There’s no debating the fact that efficient contract management can and does drive profits and plug revenue leaks. Well-managed contracts have a positive impact on the business, not only in terms of minimizing expenses and increasing profitability, but also in forecasting and mitigating risks, and improving relationships.
While contracts have the potential to deliver these to businesses, they do not always show through. That is because organizations forget that handling contracts are as important as having them in the first place. If what is written in the contract is important, how you manage that contract holds equal value as well.
Here are six best practices in contract management adopted across industries and sectors for best results.
The biggest roadblock to effective contract management is the serpentine approval workflow. Globalization and ubiquitous digitization require the integration of diverse languages, regulations, workflows, and more. This has made contemporary contracts complex. The slightest oversight or error in drafting is a potential loophole that can have great repercussions for the business.
One solution to this is a centralized contract repository containing standardized clauses that would appear in every contract as well as standardized templates for repetitive contracts. Approvers can then focus on specific clauses thus reducing the approval time significantly.
Business contracts frequently have multiple owners and stakeholders such as legal, sales, finance, production, procurement, and marketing teams, and even CXOs or the C-Suite. Approval is required from all stakeholders to execute a contract. Further, the stakeholders often work in silos and may have conflicting requirements. This makes automation difficult.
Businesses around the world are leveraging emerging technologies to resolve this. AI for instance can mine voluminous data quickly. Over time, ML can help resolve possible misinterpretations, language differences, and other ambiguities, thus reducing the probability of errors and oversight. The differences in date formats and currencies are already being overcome. Delegation and the use of digital signatures can further speed up the process of contract approval.
Monitoring and Tracking
Monitoring and tracking are the next steps. The biggest challenge here is identifying performance metrics given the complexity, multiple ownership, and wide scope of contracts. Apart from quantitative metrics, it is also important to track value.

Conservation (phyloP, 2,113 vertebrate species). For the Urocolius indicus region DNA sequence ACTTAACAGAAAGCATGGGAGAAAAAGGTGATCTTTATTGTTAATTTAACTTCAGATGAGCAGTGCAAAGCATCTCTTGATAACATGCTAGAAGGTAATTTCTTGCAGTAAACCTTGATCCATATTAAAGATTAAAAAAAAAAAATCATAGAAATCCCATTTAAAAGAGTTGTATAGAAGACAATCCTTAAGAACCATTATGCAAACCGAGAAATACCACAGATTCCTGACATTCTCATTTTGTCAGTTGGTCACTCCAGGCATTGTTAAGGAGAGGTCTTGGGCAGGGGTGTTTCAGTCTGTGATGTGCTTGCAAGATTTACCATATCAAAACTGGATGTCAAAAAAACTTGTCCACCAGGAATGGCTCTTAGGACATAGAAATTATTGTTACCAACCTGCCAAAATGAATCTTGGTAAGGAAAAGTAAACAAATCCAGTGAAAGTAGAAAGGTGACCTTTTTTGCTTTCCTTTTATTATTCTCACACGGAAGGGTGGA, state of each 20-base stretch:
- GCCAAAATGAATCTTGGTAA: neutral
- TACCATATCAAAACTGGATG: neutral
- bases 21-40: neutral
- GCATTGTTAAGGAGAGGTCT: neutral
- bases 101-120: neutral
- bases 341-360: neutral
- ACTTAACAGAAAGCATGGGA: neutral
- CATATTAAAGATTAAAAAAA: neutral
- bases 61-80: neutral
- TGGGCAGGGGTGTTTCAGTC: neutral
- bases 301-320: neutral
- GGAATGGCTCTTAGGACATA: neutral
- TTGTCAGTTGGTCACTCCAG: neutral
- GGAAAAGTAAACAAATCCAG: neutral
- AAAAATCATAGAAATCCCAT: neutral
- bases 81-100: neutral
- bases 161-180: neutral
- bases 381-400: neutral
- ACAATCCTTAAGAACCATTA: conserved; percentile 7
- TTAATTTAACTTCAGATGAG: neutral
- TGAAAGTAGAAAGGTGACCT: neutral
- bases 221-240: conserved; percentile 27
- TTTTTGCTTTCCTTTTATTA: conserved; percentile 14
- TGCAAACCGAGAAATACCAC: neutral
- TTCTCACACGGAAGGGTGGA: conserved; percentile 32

Value for most organizations comprises productivity, innovation, risk mitigation, speedy resolution of business problems, consumer loyalty, and strong vendor relationships. Every element of value must be translated into a measurable KPI and monitored.
Some common KPIs include time to approval, time to delivery, product quality, renewal time, number of renewals, and so on.
Identifying and Plugging Risks
All risks are not financial. Some risks may be non-fiscal, subjective, and hard to measure, yet severely detrimental to the business. For instance, delay, defect, or inadequacy of supply, can potentially disrupt the supply chain right up to the end-user thus eroding revenue and damaging brand image. On another front, non-compliance with regulations such as GDPR (General Data Protection Regulation) or GST (General Sales Tax) can have cascading repercussions on brand image and goodwill apart from considerable financial loss.
Businesses are leveraging technologies like AI, ML, and RFID to alert them of such potential risks so that they can take prompt action.
Access and Security
Contracts are confidential documents. The more people with access, the higher the risk. On the other hand, all the owners and stakeholders – both internal and external – need easy access.
Businesses are exploring different modules of access including selective role-based access. This means access is granted to selective elements in a collective repository based on the individual’s role and need. Of course, this will depend on the specific needs of the business, the organizational structure, and a few other factors.
With ubiquitous digitization and globalization, the regulations for the storage and disbursement of data are evolving. Existing rules like HIPPA (Health Insurance Portability and Accountability Act) are being modified while new rules like PDP (Personal Data Protection) are being introduced. Identifying, automating, and tracking these requirements is an ongoing process that can be challenging. Non-adherence can cost the business heavily. For instance, violating HIPPA can cost a healthcare facility up to USD 50,000 in penalties alone – not to mention the incidental loss of brand image and its impact on revenue.
One solution to this challenge is integrating automated compliance into your CLM.
Even as digitization and globalization disrupt the business environment, businesses are adopting CLM solutions and automation to streamline their contract management processes. As the use of an automated CLM solution increases, new practices are evolving.